• For video guidance, consult Alley Cat Allies website “How to Trap an Entire Colony” http://www.alleycat.org/page.aspx?pid=555 or call their National Community Cat Helpline at 240-482-1980 ext. 330.

Safety Notes

  • Keep the traps covered. Do not attempt to touch the cat through the trap. The cat will not be comforted and you risk being scratched or bitten.
  • Do not let children or pets near the cats.
  • Do not release the cats from their traps until after surgery and the prescribed recovery period. You will never get the cat back in the trap, then or ever again.
  • If you catch a raccoon, skunk or possum, release the animal as follows:

    • Move slowly and quietly and cover the trap with a sheet.
    • Pull the sheet back from the releasing end–the animal will retreat under the towel.
    • Open the trap door and stand behind the trap.
    • Pull the sheet off and the animal should run out of the trap away from you.

After surgery

  • Cats are very susceptible to heat and cold while recovering from anesthesia. Keep the cats in their covered traps in a warm, quiet, safe area, such as a spare room, bathroom, or temperature-controlled basement or garage. Keep traps covered and place newspapers beneath the traps to absorb any liquids.
  • It is important to monitor the cats frequently. If you see any of the following symptoms or have concerns, call the CASPCA. DO NOT RELEASE THE CAT:

    • Loss of appetite for more than 2 days
    • Refusal to drink water for more than 1 day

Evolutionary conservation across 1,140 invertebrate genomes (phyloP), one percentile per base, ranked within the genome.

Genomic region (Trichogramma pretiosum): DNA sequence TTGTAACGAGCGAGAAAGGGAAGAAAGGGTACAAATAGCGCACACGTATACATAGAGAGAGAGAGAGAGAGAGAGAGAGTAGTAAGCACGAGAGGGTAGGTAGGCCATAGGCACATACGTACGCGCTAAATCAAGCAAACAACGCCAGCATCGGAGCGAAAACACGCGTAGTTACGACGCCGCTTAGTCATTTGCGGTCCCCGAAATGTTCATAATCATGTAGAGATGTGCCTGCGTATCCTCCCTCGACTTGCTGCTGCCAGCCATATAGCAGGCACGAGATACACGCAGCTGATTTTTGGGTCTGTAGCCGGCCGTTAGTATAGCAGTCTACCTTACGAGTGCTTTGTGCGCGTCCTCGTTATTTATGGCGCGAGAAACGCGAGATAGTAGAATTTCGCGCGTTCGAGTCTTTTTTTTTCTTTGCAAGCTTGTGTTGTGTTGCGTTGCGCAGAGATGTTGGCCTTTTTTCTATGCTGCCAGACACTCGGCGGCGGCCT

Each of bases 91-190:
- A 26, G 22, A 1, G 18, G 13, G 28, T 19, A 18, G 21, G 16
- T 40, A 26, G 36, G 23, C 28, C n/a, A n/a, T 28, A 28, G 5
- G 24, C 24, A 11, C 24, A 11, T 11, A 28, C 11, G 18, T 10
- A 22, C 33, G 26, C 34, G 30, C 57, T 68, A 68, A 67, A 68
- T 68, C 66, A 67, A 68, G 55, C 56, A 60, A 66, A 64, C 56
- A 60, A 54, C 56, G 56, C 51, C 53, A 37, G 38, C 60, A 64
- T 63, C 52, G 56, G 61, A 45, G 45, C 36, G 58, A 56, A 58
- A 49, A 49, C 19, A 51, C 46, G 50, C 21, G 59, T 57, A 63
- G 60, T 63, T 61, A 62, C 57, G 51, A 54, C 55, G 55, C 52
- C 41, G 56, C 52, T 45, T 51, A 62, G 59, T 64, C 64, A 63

• Depression or lack of alertness
    • Vomiting or diarrhea
    • Any abnormalities of the incision such as bleeding, irritation, swelling, an open incision, or worsening redness
    • Difficulty urinating or labored breathing

  • Feed each cat a light meal the night after surgery with a shallow dish of water available at all times. Canned cat food is best since it has moisture that helps hydrate the cat. Please note it is normal for their appetites to be mildly suppressed for a day or two. You may feed normally tomorrow. When placing food and water in the trap:

    • Carefully open the door one or two inches only and quickly slide the dishes just inside.
    • Be careful not to stick your hand in any further than necessary.
    • Don’t keep the door open for any longer than necessary to slide in or remove dishes.
    • Close the trap quickly and make sure it is latched.

  • Release males after 24 hours; females after 48 hours if all seems well. Return each cat to her/his original location. Make sure each cat is fully alert before releasing from the trap. Point the open end of the trap away from any roads since most cats will run quickly out of the trap. Tilt up the back of the trap if needed or tap on the top of the trap to encourage the cat to leave. Never put your hand into the trap.

Returning traps

  • Wash the traps with antibacterial soap and rinse. Do not use bleach.
  • Wash any borrowed trap covers with laundry detergent and bleach.